Carbon oxide methanation reactions in small fuel cells can be facilitated by using a catalyst having a predetermined pore size of sufficient dimensions to allow the pore to accommodate a fully carbonylated metal complex. The methanation reaction is a process for reducing the quantity of carbon monoxide in a mixture of gases containing hydrogen and carbon monoxide. The process of the present invention comprises passing a feedstream containing gases selected from hydrogen, carbon dioxide, carbon monoxide, water and combinations thereof over the catalyst in a reactor reaction zone at a temperature of from about 150° C. to about 300° C. and at a gas flow rate of from about 2,000 vol/vol/hr to about 40,000 vol/vol/hr. More specifically, the catalyst comprises a metal selected from the group consisting of ruthenium, rhodium, nickel and combinations thereof, on a support selected from the group consisting of a beta-zeolite, mordenite and faujasite. Optionally, the catalyst may comprise an inert binder, such as a binder selected from the group consisting of alumina, γ-Al2O3, SiO2, ZrO2, TiO2, pseudo-boehmite, and combinations thereof.
As is known in the art, some typical supports for catalysts are crystalline alumino-silicate materials. Among the metals known in the art to form stable metal-carbonyl complexes are ruthenium, rhodium, nickel, iron, cobalt, rhenium, palladium, lead and tin, as an exemplary group. Optionally, an inert binder, such as alumina, γ-Al2O3, SiO2, ZrO2, TiO2 or pseudo-boehmite, may optionally be added to the catalyst.
The present invention will be described herein through, without limitation, exemplary embodiments, figures and examples. Any embodiments, figures, examples and related data presented herein are merely to exemplify the principles of the invention, and are not intended to limit the scope of the invention.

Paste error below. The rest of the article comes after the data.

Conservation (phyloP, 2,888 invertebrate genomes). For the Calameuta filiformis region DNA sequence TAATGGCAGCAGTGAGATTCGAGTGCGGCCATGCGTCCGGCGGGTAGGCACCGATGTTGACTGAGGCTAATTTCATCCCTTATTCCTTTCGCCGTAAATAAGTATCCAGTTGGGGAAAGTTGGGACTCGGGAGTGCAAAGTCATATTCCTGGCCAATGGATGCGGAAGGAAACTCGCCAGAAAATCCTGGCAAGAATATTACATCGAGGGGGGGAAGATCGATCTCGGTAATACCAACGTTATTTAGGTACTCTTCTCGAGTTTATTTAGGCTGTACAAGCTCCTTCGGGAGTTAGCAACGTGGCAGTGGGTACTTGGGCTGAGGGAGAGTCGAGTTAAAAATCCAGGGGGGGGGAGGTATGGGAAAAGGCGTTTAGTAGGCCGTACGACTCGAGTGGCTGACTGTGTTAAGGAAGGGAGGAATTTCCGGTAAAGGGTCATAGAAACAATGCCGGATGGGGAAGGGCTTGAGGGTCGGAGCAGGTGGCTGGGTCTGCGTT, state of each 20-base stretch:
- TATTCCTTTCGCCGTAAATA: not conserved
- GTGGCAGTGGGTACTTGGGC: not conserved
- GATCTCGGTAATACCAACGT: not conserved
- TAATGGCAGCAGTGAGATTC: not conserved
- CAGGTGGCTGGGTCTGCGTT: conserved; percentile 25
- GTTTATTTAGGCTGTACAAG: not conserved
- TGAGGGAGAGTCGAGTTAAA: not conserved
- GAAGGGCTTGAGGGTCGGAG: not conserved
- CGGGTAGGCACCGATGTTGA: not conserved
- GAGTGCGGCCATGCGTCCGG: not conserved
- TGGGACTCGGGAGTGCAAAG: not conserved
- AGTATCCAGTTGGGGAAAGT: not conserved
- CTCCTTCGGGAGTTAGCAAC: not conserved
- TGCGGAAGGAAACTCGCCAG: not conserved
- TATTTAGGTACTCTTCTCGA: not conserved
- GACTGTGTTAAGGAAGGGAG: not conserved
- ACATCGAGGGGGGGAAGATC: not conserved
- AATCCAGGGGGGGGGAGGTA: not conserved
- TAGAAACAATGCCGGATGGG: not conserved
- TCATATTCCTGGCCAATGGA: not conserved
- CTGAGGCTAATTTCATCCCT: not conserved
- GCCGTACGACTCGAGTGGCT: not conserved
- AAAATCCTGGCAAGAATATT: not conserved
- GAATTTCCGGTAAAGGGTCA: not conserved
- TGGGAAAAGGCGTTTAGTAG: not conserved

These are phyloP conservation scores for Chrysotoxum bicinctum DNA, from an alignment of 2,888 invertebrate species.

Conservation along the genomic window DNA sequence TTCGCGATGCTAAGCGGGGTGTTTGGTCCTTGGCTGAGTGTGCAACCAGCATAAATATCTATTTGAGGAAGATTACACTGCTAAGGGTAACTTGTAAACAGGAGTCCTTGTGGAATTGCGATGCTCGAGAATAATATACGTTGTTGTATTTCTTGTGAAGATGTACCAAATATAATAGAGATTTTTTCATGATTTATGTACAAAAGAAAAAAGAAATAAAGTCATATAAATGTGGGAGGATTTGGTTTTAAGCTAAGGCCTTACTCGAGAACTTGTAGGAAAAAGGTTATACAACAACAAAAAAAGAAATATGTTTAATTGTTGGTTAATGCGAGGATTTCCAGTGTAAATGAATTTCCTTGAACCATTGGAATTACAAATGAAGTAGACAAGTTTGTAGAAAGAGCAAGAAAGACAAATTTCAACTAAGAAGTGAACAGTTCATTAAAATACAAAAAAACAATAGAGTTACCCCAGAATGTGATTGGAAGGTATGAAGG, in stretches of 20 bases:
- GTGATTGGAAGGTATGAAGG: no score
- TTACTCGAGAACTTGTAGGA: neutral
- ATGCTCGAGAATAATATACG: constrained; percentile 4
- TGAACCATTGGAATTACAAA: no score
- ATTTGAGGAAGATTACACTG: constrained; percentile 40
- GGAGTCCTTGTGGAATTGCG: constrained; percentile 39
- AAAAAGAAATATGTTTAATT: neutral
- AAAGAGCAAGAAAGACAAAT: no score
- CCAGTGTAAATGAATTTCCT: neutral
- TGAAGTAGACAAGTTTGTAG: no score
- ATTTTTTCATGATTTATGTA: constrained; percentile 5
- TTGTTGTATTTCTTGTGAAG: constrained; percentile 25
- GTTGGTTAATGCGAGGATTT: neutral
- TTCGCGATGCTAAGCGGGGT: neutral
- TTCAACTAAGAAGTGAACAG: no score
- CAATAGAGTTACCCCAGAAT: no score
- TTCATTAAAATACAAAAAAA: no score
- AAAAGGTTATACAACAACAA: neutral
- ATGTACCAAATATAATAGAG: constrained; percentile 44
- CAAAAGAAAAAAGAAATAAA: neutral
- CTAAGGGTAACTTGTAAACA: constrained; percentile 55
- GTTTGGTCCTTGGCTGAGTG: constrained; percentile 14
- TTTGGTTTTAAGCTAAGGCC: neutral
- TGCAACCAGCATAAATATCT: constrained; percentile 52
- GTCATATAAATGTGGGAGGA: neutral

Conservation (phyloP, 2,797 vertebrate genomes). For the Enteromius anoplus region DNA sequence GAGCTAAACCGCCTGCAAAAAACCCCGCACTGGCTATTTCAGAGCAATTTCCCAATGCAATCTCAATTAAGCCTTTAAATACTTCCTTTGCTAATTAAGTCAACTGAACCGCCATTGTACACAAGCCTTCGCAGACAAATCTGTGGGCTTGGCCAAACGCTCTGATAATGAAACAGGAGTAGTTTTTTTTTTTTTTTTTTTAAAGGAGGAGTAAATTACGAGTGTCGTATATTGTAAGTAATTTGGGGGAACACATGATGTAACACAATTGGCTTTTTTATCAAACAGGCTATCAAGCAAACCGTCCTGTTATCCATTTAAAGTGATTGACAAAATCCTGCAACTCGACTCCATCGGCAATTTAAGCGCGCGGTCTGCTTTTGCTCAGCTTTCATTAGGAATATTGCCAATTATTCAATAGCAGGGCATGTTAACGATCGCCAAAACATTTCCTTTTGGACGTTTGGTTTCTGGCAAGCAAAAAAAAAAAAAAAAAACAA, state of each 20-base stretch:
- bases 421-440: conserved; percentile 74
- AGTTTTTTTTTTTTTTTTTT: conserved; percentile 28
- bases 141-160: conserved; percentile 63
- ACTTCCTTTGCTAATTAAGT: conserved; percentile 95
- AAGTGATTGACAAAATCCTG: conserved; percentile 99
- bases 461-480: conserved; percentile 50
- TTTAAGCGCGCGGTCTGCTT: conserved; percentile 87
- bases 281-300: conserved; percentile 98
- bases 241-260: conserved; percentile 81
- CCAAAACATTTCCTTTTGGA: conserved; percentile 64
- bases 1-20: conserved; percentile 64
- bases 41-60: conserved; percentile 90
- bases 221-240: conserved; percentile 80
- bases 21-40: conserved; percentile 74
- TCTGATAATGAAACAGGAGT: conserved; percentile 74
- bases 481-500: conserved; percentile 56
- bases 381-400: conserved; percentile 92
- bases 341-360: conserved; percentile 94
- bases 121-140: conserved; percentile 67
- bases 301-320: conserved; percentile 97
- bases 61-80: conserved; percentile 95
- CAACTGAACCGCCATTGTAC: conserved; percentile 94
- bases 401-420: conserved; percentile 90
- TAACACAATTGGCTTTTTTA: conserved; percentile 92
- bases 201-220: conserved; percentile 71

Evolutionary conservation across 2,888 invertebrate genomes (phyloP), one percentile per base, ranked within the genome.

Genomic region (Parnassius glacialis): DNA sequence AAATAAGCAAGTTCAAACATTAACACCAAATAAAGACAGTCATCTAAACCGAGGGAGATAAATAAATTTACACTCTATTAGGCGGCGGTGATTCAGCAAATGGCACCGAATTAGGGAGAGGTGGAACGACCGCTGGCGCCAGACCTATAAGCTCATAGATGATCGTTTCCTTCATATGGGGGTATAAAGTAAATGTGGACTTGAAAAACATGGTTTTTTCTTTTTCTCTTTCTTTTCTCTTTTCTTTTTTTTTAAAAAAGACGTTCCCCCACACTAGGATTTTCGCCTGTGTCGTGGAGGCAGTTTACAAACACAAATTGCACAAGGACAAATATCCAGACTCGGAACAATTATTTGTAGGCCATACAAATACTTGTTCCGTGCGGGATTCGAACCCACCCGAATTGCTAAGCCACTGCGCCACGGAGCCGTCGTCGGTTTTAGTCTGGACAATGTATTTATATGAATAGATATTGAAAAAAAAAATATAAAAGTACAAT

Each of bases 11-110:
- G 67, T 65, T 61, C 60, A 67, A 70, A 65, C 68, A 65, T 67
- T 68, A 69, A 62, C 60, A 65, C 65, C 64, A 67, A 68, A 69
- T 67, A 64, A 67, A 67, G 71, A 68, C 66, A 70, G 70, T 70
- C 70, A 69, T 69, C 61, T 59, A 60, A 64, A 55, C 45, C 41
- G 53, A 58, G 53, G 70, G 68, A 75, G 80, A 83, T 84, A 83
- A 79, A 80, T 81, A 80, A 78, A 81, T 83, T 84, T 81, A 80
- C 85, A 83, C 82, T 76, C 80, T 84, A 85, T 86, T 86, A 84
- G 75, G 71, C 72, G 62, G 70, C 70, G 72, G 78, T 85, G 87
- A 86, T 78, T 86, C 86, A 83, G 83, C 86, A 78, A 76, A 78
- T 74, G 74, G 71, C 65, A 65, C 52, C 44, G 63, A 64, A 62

The support of the catalyst of the present invention comprises a crystalline alumino-silicate having a predetermined pore size. More specifically, the crystalline alumino-silicate can be a molecular sieve, beta-zeolite, mordenite, faujasite or any other alumino-silicate with a regular lattice structure. Other supports that also have regular lattice structures and essentially consistent pore sizes that may be used in place of the alumino-silicate for the catalyst of the present invention include alumina, titania, ceria, zirconia and combinations thereof. Because it is believed that the methanation reaction occurs within the support pore, the pore must be of sufficient dimensions to accommodate a fully carbonylated metal complex, and thus, the pore size requirement will vary depending on the metal species selected for the catalyst. However, it has generally been observed that if the pore size is smaller than or is significantly larger than the dimensions of the fully carbonylated metal species, the resulting catalyst does not show the desired selectivity for carbon monoxide methanation.
The metal of the catalyst of the present invention must be capable of forming a metal-carbonyl species. As is known in the art, metals may form metal-carbonyl complexes wherein each ligand is a carbonyl unit, such as Fe(CO)5, or metals may form metal-carbonyl complexes wherein at least one ligand is not a carbonyl, such as CpFe(CO)3. For the purpose of the development, it is not necessary that the metal be capable of forming a fully-carbonylated complexes, e.g. wherein each ligand is a carbonyl group. Rather, a “fully-carbonylated” complex—for the purpose of calculating the volume needed within the support pore—is defined herein as the metal complex with the maximum number of carbon monoxide ligands that the metal prefers to accommodate in its lowest energy state. The metal is preferably selected from the group consisting of ruthenium, rhodium, platinum, palladium, rhenium, nickel, iron, cobalt, lead, tin, silver, iridium, gold, copper, manganese, zinc, zirconium, molybdenum, other metals that form a metal-carbonyl species and combinations thereof. As delivered to the catalyst, the metal may be a base metal or it may be a metal oxide complex.